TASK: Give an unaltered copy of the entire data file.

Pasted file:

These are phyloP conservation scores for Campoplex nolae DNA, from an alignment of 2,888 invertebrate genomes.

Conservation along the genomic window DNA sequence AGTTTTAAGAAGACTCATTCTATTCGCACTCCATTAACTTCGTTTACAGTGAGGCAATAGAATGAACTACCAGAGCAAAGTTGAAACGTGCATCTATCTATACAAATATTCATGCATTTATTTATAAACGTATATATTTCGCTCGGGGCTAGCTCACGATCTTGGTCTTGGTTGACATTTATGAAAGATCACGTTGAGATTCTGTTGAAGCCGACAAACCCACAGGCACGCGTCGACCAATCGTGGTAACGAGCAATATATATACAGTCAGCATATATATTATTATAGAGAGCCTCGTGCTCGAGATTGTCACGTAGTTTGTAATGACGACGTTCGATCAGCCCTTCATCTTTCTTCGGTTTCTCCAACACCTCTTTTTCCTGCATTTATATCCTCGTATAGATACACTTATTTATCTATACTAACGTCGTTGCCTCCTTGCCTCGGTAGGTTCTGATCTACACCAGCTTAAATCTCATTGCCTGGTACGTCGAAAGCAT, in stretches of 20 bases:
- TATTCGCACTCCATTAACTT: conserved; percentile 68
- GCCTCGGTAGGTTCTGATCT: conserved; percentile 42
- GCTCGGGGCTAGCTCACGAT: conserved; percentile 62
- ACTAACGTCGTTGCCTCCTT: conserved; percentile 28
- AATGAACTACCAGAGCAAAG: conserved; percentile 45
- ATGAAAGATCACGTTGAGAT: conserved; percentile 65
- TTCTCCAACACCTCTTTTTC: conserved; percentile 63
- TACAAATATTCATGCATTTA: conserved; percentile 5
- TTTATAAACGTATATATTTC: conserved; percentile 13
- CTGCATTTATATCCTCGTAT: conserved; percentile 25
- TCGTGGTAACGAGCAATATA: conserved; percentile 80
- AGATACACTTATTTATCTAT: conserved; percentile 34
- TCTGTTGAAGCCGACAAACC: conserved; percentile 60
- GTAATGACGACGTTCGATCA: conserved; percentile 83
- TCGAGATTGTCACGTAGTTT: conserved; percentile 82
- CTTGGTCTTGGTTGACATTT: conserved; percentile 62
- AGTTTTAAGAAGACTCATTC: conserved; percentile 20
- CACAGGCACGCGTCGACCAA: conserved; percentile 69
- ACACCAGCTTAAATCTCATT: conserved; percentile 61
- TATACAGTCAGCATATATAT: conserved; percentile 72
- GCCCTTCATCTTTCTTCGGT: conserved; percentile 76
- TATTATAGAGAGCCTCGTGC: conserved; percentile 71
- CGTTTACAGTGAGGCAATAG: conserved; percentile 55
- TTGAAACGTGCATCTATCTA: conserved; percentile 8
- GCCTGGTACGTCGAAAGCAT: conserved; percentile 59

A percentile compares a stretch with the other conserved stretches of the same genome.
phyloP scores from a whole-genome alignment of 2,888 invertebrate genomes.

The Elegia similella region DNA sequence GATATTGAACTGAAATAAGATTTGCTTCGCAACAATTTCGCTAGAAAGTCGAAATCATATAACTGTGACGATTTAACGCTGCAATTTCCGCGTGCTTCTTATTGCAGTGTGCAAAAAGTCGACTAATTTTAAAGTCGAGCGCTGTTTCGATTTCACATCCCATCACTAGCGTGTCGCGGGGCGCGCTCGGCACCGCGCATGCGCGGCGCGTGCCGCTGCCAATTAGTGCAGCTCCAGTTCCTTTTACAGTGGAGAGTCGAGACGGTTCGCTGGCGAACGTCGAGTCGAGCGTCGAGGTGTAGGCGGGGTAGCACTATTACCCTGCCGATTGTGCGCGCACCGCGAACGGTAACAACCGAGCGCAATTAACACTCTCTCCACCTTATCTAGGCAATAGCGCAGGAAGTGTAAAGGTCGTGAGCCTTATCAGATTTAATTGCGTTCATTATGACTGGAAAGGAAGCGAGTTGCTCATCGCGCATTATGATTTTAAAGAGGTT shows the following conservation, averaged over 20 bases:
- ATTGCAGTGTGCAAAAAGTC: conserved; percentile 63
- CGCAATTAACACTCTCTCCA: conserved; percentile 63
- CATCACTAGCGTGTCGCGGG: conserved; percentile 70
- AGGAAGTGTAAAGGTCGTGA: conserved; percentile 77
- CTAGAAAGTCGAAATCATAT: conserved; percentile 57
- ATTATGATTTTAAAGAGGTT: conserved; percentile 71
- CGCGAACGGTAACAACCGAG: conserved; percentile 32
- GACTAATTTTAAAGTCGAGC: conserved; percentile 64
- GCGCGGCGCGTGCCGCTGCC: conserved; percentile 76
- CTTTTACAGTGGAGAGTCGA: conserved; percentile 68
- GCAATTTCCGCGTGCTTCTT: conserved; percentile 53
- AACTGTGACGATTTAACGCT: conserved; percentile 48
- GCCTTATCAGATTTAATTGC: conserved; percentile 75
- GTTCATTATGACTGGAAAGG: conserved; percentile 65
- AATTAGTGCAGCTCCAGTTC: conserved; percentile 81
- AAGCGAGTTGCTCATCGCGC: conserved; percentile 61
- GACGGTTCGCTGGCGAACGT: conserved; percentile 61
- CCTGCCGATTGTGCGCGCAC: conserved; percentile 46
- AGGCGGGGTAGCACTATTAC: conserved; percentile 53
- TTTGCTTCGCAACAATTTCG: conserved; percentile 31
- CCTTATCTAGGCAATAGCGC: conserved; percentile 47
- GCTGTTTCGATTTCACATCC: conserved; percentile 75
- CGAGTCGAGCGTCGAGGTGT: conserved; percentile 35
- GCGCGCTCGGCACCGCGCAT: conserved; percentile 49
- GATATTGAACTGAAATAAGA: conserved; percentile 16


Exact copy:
These are phyloP conservation scores for Campoplex nolae DNA, from an alignment of 2,888 invertebrate genomes.

Conservation along the genomic window DNA sequence AGTTTTAAGAAGACTCATTCTATTCGCACTCCATTAACTTCGTTTACAGTGAGGCAATAGAATGAACTACCAGAGCAAAGTTGAAACGTGCATCTATCTATACAAATATTCATGCATTTATTTATAAACGTATATATTTCGCTCGGGGCTAGCTCACGATCTTGGTCTTGGTTGACATTTATGAAAGATCACGTTGAGATTCTGTTGAAGCCGACAAACCCACAGGCACGCGTCGACCAATCGTGGTAACGAGCAATATATATACAGTCAGCATATATATTATTATAGAGAGCCTCGTGCTCGAGATTGTCACGTAGTTTGTAATGACGACGTTCGATCAGCCCTTCATCTTTCTTCGGTTTCTCCAACACCTCTTTTTCCTGCATTTATATCCTCGTATAGATACACTTATTTATCTATACTAACGTCGTTGCCTCCTTGCCTCGGTAGGTTCTGATCTACACCAGCTTAAATCTCATTGCCTGGTACGTCGAAAGCAT, in stretches of 20 bases:
- TATTCGCACTCCATTAACTT: conserved; percentile 68
- GCCTCGGTAGGTTCTGATCT: conserved; percentile 42
- GCTCGGGGCTAGCTCACGAT: conserved; percentile 62
- ACTAACGTCGTTGCCTCCTT: conserved; percentile 28
- AATGAACTACCAGAGCAAAG: conserved; percentile 45
- ATGAAAGATCACGTTGAGAT: conserved; percentile 65
- TTCTCCAACACCTCTTTTTC: conserved; percentile 63
- TACAAATATTCATGCATTTA: conserved; percentile 5
- TTTATAAACGTATATATTTC: conserved; percentile 13
- CTGCATTTATATCCTCGTAT: conserved; percentile 25
- TCGTGGTAACGAGCAATATA: conserved; percentile 80
- AGATACACTTATTTATCTAT: conserved; percentile 34
- TCTGTTGAAGCCGACAAACC: conserved; percentile 60
- GTAATGACGACGTTCGATCA: conserved; percentile 83
- TCGAGATTGTCACGTAGTTT: conserved; percentile 82
- CTTGGTCTTGGTTGACATTT: conserved; percentile 62
- AGTTTTAAGAAGACTCATTC: conserved; percentile 20
- CACAGGCACGCGTCGACCAA: conserved; percentile 69
- ACACCAGCTTAAATCTCATT: conserved; percentile 61
- TATACAGTCAGCATATATAT: conserved; percentile 72
- GCCCTTCATCTTTCTTCGGT: conserved; percentile 76
- TATTATAGAGAGCCTCGTGC: conserved; percentile 71
- CGTTTACAGTGAGGCAATAG: conserved; percentile 55
- TTGAAACGTGCATCTATCTA: conserved; percentile 8
- GCCTGGTACGTCGAAAGCAT: conserved; percentile 59

A percentile compares a stretch with the other conserved stretches of the same genome.
phyloP scores from a whole-genome alignment of 2,888 invertebrate genomes.

The Elegia similella region DNA sequence GATATTGAACTGAAATAAGATTTGCTTCGCAACAATTTCGCTAGAAAGTCGAAATCATATAACTGTGACGATTTAACGCTGCAATTTCCGCGTGCTTCTTATTGCAGTGTGCAAAAAGTCGACTAATTTTAAAGTCGAGCGCTGTTTCGATTTCACATCCCATCACTAGCGTGTCGCGGGGCGCGCTCGGCACCGCGCATGCGCGGCGCGTGCCGCTGCCAATTAGTGCAGCTCCAGTTCCTTTTACAGTGGAGAGTCGAGACGGTTCGCTGGCGAACGTCGAGTCGAGCGTCGAGGTGTAGGCGGGGTAGCACTATTACCCTGCCGATTGTGCGCGCACCGCGAACGGTAACAACCGAGCGCAATTAACACTCTCTCCACCTTATCTAGGCAATAGCGCAGGAAGTGTAAAGGTCGTGAGCCTTATCAGATTTAATTGCGTTCATTATGACTGGAAAGGAAGCGAGTTGCTCATCGCGCATTATGATTTTAAAGAGGTT shows the following conservation, averaged over 20 bases:
- ATTGCAGTGTGCAAAAAGTC: conserved; percentile 63
- CGCAATTAACACTCTCTCCA: conserved; percentile 63
- CATCACTAGCGTGTCGCGGG: conserved; percentile 70
- AGGAAGTGTAAAGGTCGTGA: conserved; percentile 77
- CTAGAAAGTCGAAATCATAT: conserved; percentile 57
- ATTATGATTTTAAAGAGGTT: conserved; percentile 71
- CGCGAACGGTAACAACCGAG: conserved; percentile 32
- GACTAATTTTAAAGTCGAGC: conserved; percentile 64
- GCGCGGCGCGTGCCGCTGCC: conserved; percentile 76
- CTTTTACAGTGGAGAGTCGA: conserved; percentile 68
- GCAATTTCCGCGTGCTTCTT: conserved; percentile 53
- AACTGTGACGATTTAACGCT: conserved; percentile 48
- GCCTTATCAGATTTAATTGC: conserved; percentile 75
- GTTCATTATGACTGGAAAGG: conserved; percentile 65
- AATTAGTGCAGCTCCAGTTC: conserved; percentile 81
- AAGCGAGTTGCTCATCGCGC: conserved; percentile 61
- GACGGTTCGCTGGCGAACGT: conserved; percentile 61
- CCTGCCGATTGTGCGCGCAC: conserved; percentile 46
- AGGCGGGGTAGCACTATTAC: conserved; percentile 53
- TTTGCTTCGCAACAATTTCG: conserved; percentile 31
- CCTTATCTAGGCAATAGCGC: conserved; percentile 47
- GCTGTTTCGATTTCACATCC: conserved; percentile 75
- CGAGTCGAGCGTCGAGGTGT: conserved; percentile 35
- GCGCGCTCGGCACCGCGCAT: conserved; percentile 49
- GATATTGAACTGAAATAAGA: conserved; percentile 16